When he first moved in, many of the original touches had been removed or updated, but Bill has scavenged many usable pieces from the basement or other units that were being remodeled. Such is the case with the murphy bed. When the bed is closed, all that is visible is a large painted door with a full-length mirror attached. This door does not lower down, as you might expect, but rather pivots horizontally on an axis (remember Abbot & Costello meet Frankenstein?). When the door is flipped completely around, the mattress, secured to the hinged bedframe, can then be lowered down. If the door is only pivoted halfway, the walk-in closet is accessible.
When the bed is lowered, it dominates the small room. It becomes easy to visualize Brigid O’Shaughnessy napping in Spade’s bed, with one hand – and a gun – under the pillow, as she was in chapter ten of the novel.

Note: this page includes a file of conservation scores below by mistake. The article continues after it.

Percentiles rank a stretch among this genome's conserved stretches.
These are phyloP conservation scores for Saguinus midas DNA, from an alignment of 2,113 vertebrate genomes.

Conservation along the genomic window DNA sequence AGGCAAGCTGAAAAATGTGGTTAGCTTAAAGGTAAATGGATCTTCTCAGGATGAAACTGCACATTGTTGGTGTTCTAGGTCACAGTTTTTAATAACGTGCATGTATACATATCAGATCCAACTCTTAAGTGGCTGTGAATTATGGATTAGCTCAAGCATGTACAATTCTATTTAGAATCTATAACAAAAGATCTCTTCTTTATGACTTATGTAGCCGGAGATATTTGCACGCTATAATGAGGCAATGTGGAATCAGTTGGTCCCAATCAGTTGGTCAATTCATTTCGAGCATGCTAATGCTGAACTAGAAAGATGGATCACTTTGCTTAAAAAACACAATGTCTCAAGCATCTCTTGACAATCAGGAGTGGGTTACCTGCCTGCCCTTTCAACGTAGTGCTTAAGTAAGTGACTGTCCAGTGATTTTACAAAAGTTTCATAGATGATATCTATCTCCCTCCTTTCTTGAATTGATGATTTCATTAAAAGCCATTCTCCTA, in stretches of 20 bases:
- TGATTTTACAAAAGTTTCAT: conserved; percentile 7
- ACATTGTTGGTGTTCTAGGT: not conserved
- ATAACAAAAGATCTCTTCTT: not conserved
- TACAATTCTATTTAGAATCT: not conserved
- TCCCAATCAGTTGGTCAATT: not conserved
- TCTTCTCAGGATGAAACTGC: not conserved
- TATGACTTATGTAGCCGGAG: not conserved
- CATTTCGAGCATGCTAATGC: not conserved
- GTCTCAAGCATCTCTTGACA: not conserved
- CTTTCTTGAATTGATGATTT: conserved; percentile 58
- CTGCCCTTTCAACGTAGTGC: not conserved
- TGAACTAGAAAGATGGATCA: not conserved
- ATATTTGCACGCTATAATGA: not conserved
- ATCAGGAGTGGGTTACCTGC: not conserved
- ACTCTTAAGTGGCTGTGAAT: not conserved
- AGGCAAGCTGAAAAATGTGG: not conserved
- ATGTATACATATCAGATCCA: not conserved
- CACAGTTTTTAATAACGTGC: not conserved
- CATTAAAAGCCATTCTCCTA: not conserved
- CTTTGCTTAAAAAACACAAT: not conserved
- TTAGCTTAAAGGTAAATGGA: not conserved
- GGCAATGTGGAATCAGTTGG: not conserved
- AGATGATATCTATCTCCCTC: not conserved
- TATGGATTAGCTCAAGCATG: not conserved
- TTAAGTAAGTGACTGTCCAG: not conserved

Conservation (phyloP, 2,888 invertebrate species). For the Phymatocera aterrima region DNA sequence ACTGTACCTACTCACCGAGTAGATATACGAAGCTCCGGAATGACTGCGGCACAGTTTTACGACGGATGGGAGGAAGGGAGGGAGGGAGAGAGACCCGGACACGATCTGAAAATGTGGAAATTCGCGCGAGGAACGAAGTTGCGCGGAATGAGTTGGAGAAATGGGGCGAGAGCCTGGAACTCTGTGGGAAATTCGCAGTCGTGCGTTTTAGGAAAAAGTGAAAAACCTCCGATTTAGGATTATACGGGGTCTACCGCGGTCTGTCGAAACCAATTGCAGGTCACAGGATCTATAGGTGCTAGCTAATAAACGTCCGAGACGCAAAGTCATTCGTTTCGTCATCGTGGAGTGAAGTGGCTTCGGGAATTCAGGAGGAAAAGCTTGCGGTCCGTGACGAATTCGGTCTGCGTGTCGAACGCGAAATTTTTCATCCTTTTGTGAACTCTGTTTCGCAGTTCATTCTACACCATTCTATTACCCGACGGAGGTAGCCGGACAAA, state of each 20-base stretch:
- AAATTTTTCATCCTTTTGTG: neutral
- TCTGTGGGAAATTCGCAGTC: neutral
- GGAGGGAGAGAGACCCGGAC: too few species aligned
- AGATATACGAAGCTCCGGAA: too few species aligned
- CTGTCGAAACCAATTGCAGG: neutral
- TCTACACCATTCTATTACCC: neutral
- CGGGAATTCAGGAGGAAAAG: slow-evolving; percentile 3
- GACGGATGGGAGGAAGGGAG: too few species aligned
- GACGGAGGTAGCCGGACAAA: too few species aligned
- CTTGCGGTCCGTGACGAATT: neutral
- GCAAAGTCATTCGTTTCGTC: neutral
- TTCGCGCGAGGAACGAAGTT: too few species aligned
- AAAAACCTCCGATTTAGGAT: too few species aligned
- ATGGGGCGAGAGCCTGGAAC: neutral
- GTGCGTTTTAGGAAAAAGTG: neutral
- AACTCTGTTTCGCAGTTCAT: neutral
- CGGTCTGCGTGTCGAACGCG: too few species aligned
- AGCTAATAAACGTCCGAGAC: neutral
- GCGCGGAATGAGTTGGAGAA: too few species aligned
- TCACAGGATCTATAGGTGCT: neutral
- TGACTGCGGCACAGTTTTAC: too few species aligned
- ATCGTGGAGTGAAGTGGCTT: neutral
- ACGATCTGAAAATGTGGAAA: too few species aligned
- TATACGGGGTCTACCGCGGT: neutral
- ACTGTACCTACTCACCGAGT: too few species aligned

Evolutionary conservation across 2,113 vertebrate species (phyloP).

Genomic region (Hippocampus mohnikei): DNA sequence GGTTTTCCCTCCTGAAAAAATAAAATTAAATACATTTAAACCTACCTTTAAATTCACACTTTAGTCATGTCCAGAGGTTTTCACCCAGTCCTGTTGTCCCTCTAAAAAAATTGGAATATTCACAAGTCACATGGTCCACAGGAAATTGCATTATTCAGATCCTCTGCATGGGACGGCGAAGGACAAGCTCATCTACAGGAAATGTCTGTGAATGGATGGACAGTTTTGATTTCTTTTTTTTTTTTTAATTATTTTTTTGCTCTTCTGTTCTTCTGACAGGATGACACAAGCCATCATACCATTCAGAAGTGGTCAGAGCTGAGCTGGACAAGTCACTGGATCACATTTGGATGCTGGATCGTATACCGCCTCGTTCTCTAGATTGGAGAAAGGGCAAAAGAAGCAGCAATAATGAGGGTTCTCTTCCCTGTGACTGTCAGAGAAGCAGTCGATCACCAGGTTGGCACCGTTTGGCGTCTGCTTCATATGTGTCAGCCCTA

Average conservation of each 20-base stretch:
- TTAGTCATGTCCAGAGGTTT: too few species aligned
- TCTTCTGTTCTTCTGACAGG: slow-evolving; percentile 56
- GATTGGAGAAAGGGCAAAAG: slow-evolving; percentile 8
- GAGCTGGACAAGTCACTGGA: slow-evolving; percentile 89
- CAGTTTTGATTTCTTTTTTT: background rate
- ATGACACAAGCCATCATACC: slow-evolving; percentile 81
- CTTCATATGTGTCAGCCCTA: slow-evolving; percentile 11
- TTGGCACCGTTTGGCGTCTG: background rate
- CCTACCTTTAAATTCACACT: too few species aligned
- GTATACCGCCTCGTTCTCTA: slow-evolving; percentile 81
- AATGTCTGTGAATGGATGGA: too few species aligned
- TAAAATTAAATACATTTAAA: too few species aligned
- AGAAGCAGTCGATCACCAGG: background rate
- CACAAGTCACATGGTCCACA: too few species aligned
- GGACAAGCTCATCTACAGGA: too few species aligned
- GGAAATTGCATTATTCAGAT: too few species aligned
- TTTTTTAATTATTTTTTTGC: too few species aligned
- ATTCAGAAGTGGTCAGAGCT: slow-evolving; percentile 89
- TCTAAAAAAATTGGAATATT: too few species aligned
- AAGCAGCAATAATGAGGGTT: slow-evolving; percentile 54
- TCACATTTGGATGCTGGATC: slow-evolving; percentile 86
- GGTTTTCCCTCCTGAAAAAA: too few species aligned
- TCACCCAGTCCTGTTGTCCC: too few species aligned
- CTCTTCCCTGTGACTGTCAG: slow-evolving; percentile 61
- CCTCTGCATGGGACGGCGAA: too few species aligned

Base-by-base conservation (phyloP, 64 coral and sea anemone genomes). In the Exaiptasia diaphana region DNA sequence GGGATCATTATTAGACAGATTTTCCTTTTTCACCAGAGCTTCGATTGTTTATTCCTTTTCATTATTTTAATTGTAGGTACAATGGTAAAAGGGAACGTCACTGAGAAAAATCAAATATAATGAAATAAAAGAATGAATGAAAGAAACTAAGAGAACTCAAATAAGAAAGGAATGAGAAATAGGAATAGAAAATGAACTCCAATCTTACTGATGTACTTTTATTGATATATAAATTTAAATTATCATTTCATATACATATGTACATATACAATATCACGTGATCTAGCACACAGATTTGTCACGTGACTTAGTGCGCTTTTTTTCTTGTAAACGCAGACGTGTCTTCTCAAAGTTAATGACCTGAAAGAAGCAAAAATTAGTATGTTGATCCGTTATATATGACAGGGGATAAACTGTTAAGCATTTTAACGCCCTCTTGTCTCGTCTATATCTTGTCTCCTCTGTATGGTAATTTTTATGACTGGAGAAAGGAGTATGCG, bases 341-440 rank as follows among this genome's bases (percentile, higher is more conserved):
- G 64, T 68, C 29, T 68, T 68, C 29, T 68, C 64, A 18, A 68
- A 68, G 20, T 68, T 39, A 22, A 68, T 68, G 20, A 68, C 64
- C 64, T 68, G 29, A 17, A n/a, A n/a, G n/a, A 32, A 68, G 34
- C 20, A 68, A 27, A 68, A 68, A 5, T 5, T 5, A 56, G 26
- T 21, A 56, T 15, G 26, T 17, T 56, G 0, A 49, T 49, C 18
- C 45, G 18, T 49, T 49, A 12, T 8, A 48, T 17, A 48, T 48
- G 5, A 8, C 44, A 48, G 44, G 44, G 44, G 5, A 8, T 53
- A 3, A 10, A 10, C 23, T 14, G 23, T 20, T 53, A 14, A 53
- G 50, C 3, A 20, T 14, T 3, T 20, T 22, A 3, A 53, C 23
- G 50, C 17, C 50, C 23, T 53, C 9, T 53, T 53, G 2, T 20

To one side of the bed is a small desk that acts as a shrine of sorts to both Spade and Hammett. Belonging to Spade is his tinny alarm clock and his copy of Celebrated Criminal Cases of America, by Thomas S. Duke (both mentioned in chapter two), and the black bird itself. The typewriter, of course, represents the one on which Hammett wrote his most famous novel.
“We know that he left his typewriter behind,” Arney explains, referring to when the writer moved to New York in late 1929. “His papers show that everything Hammett wrote up until September of 1929 was written on one typewriter - the last item being a letter to his publisher sent from Post Street, where I now live. The next consecutive item is another letter, written in October of 1929. That is the first item written on another typewriter. Find that San Francisco typewriter and you will have something.”